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The Hot and the Cold of It: How Temperature Changes Can Affect My MS Body

By Kim Dolce

I’m not going to tell you what you should do about this. It’s not that I’m holding out on you, it’s just that I know you’ve read the official facts and advice doled out in MOMENTUM, MSFOCUS, and MS News Today. You know about the sudden muscle stiffness, spasms and pain caused by frigid winter temperatures. You know to stay in air-conditioning during the summer. You know all about wearing cooling vests, hats and neck wraps if you want to venture out into an August inferno. You’ve read about Uhthoff’s Phenomenon so many times that you can correctly spell it without looking it up in the dictionary.

Temperature changes and MS symptoms – not a new subject
You know everything I do about sweating and freezing. Our relationship has evolved, that’s all. We’ve all become a little more informed, a little more aware about the disease and its treatments. Because of this, maybe our interest in these subjects is running hot and cold, too, just like my relationship with my own body is running hot and cold. It’s not that I don’t care about you anymore. I’ve never felt closer to you all. I feel you as close as if you were my heart beating against my own chest. It’s just that I’m at the point of chronic head-shaking about my own body’s failure to act like a warm-blooded mammal. It’s winter, and my hands and feet are alternating between warm-and-red and cold-and-pale. On the next warm day I might have to sun myself on a rock just to get my circulation going. But there’s more to complicate the formula than that.

As time marches on, my aging body tends to change a bit each year in response to the biting-est cold and the blazing-est heat and humidity. Not to mention the sudden see-sawing of temps during transition months. If you live in a region that experiences all four seasons like I do, you’ve already discovered that the many unpredictable transition days between those seasons can affect your body worse than extreme temps.

Drastic changes in temperature can be worse than the extreme hot or extreme cold
People who live in the expansive land mass of the American Midwest have experienced this first-hand. It can happen in October, November, March, and April. And those who live somewhere within that long, narrow sliver of the Eastern Seaboard know all about chill dampness seasoned with salt air. You smile pityingly at those who suggest you layer your clothing, knowing how that helps regulate your comfort about as well as seeking shade relieves you from the light and heat of a nearby volcanic eruption, or that an extra pair of bearskin gloves will bring back the feeling in your fingers while you move fast afoot on the frozen tundra of Antarctica.

Yes, I too pity the poor fools. But I pity myself most of all, that split-second before I laugh to myself about what a waste of thermal energy it takes to feel, well, anything. I grumble because no matter what I do, I can’t change it. Oh, I can achieve temporary relief. In bed at night when I wake drenched in sweat, I can peel off the top cover and cool myself down enough to fall asleep again. But the routine will repeat itself tomorrow night and the night after that. You know the drill. You crawl into bed nicely chilled and draw up the comforter to chin level, nestling into your pillow and falling blissfully asleep.  What could possibly keep you from snoozing all the way to daybreak? The heat kicking on, for one.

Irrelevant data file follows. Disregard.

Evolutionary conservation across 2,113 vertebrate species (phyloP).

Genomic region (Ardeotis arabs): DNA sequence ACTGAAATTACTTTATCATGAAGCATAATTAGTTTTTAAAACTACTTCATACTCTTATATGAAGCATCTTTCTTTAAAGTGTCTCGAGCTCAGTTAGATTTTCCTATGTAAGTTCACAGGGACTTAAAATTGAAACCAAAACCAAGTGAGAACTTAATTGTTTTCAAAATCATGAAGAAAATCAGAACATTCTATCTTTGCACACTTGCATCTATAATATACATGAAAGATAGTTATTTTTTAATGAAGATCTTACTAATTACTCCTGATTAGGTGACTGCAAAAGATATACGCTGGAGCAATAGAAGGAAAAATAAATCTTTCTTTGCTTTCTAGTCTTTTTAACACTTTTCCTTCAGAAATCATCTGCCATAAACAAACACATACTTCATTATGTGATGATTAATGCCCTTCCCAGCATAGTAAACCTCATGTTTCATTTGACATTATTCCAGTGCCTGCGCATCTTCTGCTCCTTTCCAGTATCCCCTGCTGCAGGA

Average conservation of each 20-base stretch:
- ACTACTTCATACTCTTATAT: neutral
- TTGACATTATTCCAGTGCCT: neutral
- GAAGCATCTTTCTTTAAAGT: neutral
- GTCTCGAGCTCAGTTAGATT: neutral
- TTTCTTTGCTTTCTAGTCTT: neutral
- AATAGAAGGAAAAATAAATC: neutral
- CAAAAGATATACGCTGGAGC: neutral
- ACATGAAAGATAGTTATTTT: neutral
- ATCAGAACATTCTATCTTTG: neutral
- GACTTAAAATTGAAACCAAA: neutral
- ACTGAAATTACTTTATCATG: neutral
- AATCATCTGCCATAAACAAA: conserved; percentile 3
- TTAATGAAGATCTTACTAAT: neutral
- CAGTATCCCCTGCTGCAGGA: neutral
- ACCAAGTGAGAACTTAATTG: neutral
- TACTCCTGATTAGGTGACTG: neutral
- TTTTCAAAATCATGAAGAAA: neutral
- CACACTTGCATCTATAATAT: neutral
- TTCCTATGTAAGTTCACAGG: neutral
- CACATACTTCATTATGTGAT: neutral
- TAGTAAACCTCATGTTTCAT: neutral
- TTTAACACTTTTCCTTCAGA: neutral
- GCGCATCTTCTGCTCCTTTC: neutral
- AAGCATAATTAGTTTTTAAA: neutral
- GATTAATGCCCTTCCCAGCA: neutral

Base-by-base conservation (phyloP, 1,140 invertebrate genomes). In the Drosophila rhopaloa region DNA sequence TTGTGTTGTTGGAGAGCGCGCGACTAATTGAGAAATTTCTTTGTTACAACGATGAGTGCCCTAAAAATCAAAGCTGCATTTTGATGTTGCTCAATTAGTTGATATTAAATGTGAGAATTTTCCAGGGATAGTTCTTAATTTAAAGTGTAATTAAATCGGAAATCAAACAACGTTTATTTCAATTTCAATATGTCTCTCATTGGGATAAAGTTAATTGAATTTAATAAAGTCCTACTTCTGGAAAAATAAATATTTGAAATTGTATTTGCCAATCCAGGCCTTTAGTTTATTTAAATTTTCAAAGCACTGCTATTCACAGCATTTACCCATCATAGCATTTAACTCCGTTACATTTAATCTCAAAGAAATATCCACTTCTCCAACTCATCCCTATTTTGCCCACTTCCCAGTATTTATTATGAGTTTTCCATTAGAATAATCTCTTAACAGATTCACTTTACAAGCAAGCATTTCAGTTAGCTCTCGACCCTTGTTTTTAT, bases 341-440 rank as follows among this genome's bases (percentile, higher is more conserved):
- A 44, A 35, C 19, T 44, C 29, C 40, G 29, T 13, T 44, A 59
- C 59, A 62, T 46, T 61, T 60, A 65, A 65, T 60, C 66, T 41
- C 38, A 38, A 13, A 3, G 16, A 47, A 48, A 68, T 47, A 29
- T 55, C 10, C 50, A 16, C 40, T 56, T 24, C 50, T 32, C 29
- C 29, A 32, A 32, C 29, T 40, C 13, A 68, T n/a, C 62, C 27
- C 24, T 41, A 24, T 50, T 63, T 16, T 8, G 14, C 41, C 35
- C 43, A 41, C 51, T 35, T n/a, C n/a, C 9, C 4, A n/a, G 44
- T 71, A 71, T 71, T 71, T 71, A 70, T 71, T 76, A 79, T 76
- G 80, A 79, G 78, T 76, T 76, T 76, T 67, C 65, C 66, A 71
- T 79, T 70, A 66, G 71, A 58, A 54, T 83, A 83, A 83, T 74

Still in the problem-solving stage with that one? I can’t blame you. I have hot water heat, so dialing down the base temp at night didn’t do jack crap. It takes hours to adjust the base temp down and it didn’t keep me asleep amyway. I also take estradiol and progesterone for postmenopausal hot flashes. Though the medications control those symptoms, they don’t regulate my nighttime, presumably MS-related body temp fluctuations as much as I’d like. (And guys, a lot of you have similar problems if you take testosterone supplements or have adrenal conditions.) These things don’t save me from fitful nights because room temperature, air movement and hormones are only three factors that affect body temp and sleep problems.

Body temperature and sleep
Being more active helps us sleep better and sleep through the night—sometimes. Right now, I’m trying those little tricks I learned years ago in the event that they might get me a few more uninterrupted hours of shut-eye. I got one normal night out of a day of being more physically active. It meant a lot to me, honestly.

Backing off the caffeine earlier in the evening can help, too—sometimes. It’s worth a try.

I aim a pedestal fan at my face and put it on low-medium every night. It helps until I wake, damp and warm, then helps cool me down enough to fall back asleep again.

Taking melatonin several hours before bedtime can help me fall asleep earlier. But it has never helped me stay asleep.

Story Source: The above story is based on materials provided by MULTIPLESCLEROSIS.NET
Note: Materials may be edited for content and length

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